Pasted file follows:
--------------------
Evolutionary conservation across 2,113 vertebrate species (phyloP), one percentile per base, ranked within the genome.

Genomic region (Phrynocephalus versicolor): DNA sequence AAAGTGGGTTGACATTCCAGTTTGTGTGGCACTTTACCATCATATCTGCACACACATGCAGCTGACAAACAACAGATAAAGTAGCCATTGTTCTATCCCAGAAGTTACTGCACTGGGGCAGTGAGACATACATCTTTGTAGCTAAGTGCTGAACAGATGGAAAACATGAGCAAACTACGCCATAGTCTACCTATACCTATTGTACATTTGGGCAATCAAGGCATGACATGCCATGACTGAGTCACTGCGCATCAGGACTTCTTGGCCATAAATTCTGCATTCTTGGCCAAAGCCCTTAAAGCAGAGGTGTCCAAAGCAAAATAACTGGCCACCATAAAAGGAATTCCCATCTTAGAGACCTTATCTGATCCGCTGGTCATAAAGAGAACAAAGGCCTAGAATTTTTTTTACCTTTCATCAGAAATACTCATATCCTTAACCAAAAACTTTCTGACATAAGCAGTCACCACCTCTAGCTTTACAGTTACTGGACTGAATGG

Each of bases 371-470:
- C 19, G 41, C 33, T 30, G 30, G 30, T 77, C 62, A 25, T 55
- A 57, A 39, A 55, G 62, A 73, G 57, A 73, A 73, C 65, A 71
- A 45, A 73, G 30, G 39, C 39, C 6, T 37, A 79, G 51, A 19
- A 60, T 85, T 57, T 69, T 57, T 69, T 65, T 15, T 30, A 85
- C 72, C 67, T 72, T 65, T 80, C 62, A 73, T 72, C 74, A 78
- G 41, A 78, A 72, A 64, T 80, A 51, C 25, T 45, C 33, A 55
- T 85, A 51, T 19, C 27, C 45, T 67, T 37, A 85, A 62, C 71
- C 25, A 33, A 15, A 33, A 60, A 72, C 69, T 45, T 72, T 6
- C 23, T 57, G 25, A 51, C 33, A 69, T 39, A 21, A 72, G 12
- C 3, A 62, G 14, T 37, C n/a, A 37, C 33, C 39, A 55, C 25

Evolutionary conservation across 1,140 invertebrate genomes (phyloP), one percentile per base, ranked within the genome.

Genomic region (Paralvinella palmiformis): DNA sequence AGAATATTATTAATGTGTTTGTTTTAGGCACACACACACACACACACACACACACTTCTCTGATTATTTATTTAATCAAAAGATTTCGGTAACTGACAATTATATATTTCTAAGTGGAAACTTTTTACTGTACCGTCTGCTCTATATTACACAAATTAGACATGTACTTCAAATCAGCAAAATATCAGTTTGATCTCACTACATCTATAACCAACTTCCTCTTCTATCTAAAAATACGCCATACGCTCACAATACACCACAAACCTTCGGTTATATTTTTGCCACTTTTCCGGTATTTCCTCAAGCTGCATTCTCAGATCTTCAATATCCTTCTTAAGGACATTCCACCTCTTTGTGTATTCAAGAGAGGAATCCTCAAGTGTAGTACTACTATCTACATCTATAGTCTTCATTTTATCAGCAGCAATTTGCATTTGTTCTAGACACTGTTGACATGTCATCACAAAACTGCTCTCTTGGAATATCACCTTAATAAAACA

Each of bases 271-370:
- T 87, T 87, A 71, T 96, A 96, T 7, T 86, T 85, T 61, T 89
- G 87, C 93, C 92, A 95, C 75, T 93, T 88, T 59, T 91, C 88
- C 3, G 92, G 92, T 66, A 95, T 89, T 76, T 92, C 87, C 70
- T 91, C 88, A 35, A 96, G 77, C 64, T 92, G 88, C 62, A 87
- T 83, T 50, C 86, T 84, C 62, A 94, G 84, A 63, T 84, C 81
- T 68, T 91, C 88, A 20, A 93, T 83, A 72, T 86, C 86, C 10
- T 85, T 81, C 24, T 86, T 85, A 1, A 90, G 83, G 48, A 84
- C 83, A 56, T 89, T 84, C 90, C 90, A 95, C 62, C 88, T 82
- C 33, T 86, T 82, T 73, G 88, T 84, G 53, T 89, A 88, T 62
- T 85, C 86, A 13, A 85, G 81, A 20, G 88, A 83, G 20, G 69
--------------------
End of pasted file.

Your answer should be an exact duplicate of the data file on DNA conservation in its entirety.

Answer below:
Evolutionary conservation across 2,113 vertebrate species (phyloP), one percentile per base, ranked within the genome.

Genomic region (Phrynocephalus versicolor): DNA sequence AAAGTGGGTTGACATTCCAGTTTGTGTGGCACTTTACCATCATATCTGCACACACATGCAGCTGACAAACAACAGATAAAGTAGCCATTGTTCTATCCCAGAAGTTACTGCACTGGGGCAGTGAGACATACATCTTTGTAGCTAAGTGCTGAACAGATGGAAAACATGAGCAAACTACGCCATAGTCTACCTATACCTATTGTACATTTGGGCAATCAAGGCATGACATGCCATGACTGAGTCACTGCGCATCAGGACTTCTTGGCCATAAATTCTGCATTCTTGGCCAAAGCCCTTAAAGCAGAGGTGTCCAAAGCAAAATAACTGGCCACCATAAAAGGAATTCCCATCTTAGAGACCTTATCTGATCCGCTGGTCATAAAGAGAACAAAGGCCTAGAATTTTTTTTACCTTTCATCAGAAATACTCATATCCTTAACCAAAAACTTTCTGACATAAGCAGTCACCACCTCTAGCTTTACAGTTACTGGACTGAATGG

Each of bases 371-470:
- C 19, G 41, C 33, T 30, G 30, G 30, T 77, C 62, A 25, T 55
- A 57, A 39, A 55, G 62, A 73, G 57, A 73, A 73, C 65, A 71
- A 45, A 73, G 30, G 39, C 39, C 6, T 37, A 79, G 51, A 19
- A 60, T 85, T 57, T 69, T 57, T 69, T 65, T 15, T 30, A 85
- C 72, C 67, T 72, T 65, T 80, C 62, A 73, T 72, C 74, A 78
- G 41, A 78, A 72, A 64, T 80, A 51, C 25, T 45, C 33, A 55
- T 85, A 51, T 19, C 27, C 45, T 67, T 37, A 85, A 62, C 71
- C 25, A 33, A 15, A 33, A 60, A 72, C 69, T 45, T 72, T 6
- C 23, T 57, G 25, A 51, C 33, A 69, T 39, A 21, A 72, G 12
- C 3, A 62, G 14, T 37, C n/a, A 37, C 33, C 39, A 55, C 25

Evolutionary conservation across 1,140 invertebrate genomes (phyloP), one percentile per base, ranked within the genome.

Genomic region (Paralvinella palmiformis): DNA sequence AGAATATTATTAATGTGTTTGTTTTAGGCACACACACACACACACACACACACACTTCTCTGATTATTTATTTAATCAAAAGATTTCGGTAACTGACAATTATATATTTCTAAGTGGAAACTTTTTACTGTACCGTCTGCTCTATATTACACAAATTAGACATGTACTTCAAATCAGCAAAATATCAGTTTGATCTCACTACATCTATAACCAACTTCCTCTTCTATCTAAAAATACGCCATACGCTCACAATACACCACAAACCTTCGGTTATATTTTTGCCACTTTTCCGGTATTTCCTCAAGCTGCATTCTCAGATCTTCAATATCCTTCTTAAGGACATTCCACCTCTTTGTGTATTCAAGAGAGGAATCCTCAAGTGTAGTACTACTATCTACATCTATAGTCTTCATTTTATCAGCAGCAATTTGCATTTGTTCTAGACACTGTTGACATGTCATCACAAAACTGCTCTCTTGGAATATCACCTTAATAAAACA

Each of bases 271-370:
- T 87, T 87, A 71, T 96, A 96, T 7, T 86, T 85, T 61, T 89
- G 87, C 93, C 92, A 95, C 75, T 93, T 88, T 59, T 91, C 88
- C 3, G 92, G 92, T 66, A 95, T 89, T 76, T 92, C 87, C 70
- T 91, C 88, A 35, A 96, G 77, C 64, T 92, G 88, C 62, A 87
- T 83, T 50, C 86, T 84, C 62, A 94, G 84, A 63, T 84, C 81
- T 68, T 91, C 88, A 20, A 93, T 83, A 72, T 86, C 86, C 10
- T 85, T 81, C 24, T 86, T 85, A 1, A 90, G 83, G 48, A 84
- C 83, A 56, T 89, T 84, C 90, C 90, A 95, C 62, C 88, T 82
- C 33, T 86, T 82, T 73, G 88, T 84, G 53, T 89, A 88, T 62
- T 85, C 86, A 13, A 85, G 81, A 20, G 88, A 83, G 20, G 69